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Bill Easum and Bil Cornelius are two strikingly different, yet surprisingly similar pastors. One undertook to revitalize a moribund mainline church; the other, to plant a new nondenominational congregation. Coming from different generations, their ministries took place under dissimilar circumstances. Yet both have experienced substantial, even explosive, growth in congregational mission and membership. Along the way they learned some important lessons, such as the centrality of strong pastoral leadership, the ...
Bill Easum and Bil Cornelius are two strikingly different, yet surprisingly similar pastors. One undertook to revitalize a moribund mainline church; the other, to plant a new nondenominational congregation. Coming from different generations, their ministries took place under dissimilar circumstances. Yet both have experienced substantial, even explosive, growth in congregational mission and membership. Along the way they learned some important lessons, such as the centrality of strong pastoral leadership, the need for an unhesitant pursuit of excellence in all areas of the church's ministry, and the requirement that you picture an audacious vision for your church and live into that vision.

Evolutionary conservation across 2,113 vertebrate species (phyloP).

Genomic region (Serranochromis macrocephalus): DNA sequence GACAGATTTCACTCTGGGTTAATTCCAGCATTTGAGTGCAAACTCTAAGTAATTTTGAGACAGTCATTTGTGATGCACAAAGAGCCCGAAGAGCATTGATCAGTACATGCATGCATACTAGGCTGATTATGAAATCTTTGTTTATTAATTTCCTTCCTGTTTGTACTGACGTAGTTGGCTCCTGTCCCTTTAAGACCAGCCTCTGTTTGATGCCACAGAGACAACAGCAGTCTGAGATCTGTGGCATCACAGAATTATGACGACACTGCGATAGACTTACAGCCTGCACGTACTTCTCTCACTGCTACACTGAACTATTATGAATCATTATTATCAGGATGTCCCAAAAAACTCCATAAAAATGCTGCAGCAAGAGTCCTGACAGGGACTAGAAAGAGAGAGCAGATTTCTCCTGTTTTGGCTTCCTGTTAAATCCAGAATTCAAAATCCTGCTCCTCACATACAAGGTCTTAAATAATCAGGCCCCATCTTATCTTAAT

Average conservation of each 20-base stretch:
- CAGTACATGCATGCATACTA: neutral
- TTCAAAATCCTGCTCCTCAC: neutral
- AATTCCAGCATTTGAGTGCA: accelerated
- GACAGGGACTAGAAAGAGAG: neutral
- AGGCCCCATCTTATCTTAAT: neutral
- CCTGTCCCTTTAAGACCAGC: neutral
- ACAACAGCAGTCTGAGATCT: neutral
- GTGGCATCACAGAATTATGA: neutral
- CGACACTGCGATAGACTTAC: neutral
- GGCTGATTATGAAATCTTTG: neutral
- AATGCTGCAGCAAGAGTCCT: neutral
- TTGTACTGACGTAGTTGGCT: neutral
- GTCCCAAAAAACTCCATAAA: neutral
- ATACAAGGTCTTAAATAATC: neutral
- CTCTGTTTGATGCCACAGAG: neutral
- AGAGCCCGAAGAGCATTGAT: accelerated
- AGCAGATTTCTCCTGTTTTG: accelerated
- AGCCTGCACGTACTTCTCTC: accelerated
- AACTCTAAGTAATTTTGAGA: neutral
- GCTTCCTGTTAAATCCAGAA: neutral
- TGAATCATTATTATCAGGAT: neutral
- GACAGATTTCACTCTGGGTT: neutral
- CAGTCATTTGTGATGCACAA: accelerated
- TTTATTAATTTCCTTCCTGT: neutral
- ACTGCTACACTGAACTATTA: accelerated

Regardless of the current size of your church, you will find here inspiring, ready-to-implement ideas to help your church go BIG.
THE ONLY DIFFERENCE IS THE ZEROS
Seven years ago, a twenty-six year old showed up on Bill E.'s doorstep. "Hi," he said. "My name is Bil Cornelius. I'm starting a church in Corpus Christi, and I need help."